Extending how long our budget will last is essential. As well as in avoiding negative impacts, it also buys time to invest in new technologies. A key part of that will be the ability to take CO2 out of the atmosphere at scale. It is impossible to envisage warming of fewer than 1.5 degrees without carbon dioxide removal.[10]

We also need to think about adaptation. In all scenarios, climate change still has significant negative effects. Flooding has been particularly prominent in the headlines recently. One of our holdings, Xylem, provides technologies that help communities predict and adapt to the now inevitable impacts of damage from flooding. They are also investing in digital solutions and smart infrastructure solutions to improve resilience to water-related emergencies.[11]

Time for action

The IPCC report provides a frame of reference for investors to think about the scale of the climate challenge and provides evidence to support conversations with companies. It leaves no room for scepticism or inaction. Investors can use the report to create momentum behind initiatives like Net Zero Asset Managers. We can also encourage companies to take bigger steps towards detailed transition strategies. Most importantly, we need to increase accountability for results, not targets.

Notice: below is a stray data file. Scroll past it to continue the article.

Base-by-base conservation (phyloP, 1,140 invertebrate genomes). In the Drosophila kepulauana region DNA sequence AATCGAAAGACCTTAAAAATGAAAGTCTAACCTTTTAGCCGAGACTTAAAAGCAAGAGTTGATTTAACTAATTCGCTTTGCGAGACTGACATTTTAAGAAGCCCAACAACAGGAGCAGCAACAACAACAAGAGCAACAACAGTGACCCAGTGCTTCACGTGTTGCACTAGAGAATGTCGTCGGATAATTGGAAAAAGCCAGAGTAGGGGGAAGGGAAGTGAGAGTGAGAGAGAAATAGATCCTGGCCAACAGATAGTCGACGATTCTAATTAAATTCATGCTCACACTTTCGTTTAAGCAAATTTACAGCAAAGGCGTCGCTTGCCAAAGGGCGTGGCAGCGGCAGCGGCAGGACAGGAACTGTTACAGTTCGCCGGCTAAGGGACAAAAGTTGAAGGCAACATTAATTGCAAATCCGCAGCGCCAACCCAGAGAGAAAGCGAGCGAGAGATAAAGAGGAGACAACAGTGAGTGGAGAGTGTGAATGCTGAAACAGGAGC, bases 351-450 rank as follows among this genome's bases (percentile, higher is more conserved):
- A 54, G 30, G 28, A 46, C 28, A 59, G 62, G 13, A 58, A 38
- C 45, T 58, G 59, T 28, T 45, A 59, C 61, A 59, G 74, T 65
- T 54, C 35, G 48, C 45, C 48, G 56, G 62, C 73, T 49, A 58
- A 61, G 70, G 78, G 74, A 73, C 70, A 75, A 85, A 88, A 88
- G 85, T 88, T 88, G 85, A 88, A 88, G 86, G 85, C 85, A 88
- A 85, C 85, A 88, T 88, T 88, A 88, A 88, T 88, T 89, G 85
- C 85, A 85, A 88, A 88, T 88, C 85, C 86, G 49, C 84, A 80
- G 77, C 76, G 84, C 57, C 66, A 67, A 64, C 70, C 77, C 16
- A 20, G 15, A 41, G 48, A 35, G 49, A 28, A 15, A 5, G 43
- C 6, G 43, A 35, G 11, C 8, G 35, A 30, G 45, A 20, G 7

[1] AR6 Climate Change 2021: The Physical Science Basis, https://www.ipcc.ch/report/ar6/wg1/

[2] JB Hunt (2020), Climate Action Plan, https://www.jbhunt.com/content/dam/jbhunt/jbh/pr/press-releases/J.B.%20Hunt%20Climate%20Action%20Plan.pdf

[3] Op. cit. 1

[4] Carbon Brief (2021), In-depth Q&A: The IPCC’s sixth assessment report on climate science | Carbon Brief

[5] Wood Mackenzie (2021), Significant increase in carbon pricing is key in 1.5-degree world | Wood Mackenzie

[6] McKinsey (2020), The State of Internal Carbon Pricing, https://www.mckinsey.com/business-functions/strategy-and-corporate-finance/our-insights/the-state-of-internal-carbon-pricing

[7] McKinsey, 2021

[8] IEA (2021), Global energy-related CO2 emissions, 1990-2021 – Charts – Data & Statistics – IEA

[9] Carbon Brief (2020), Explainer: Nine ‘tipping points’ that could be triggered by climate change | Carbon Brief

[10] McKinsey (2020), How global business could mitigate climate change | McKinsey

[11] Xylem (2020), Sustainability Report, https://www.xylem.com/siteassets/sustainability/2020/xylem-sustainability-report-2020.pdf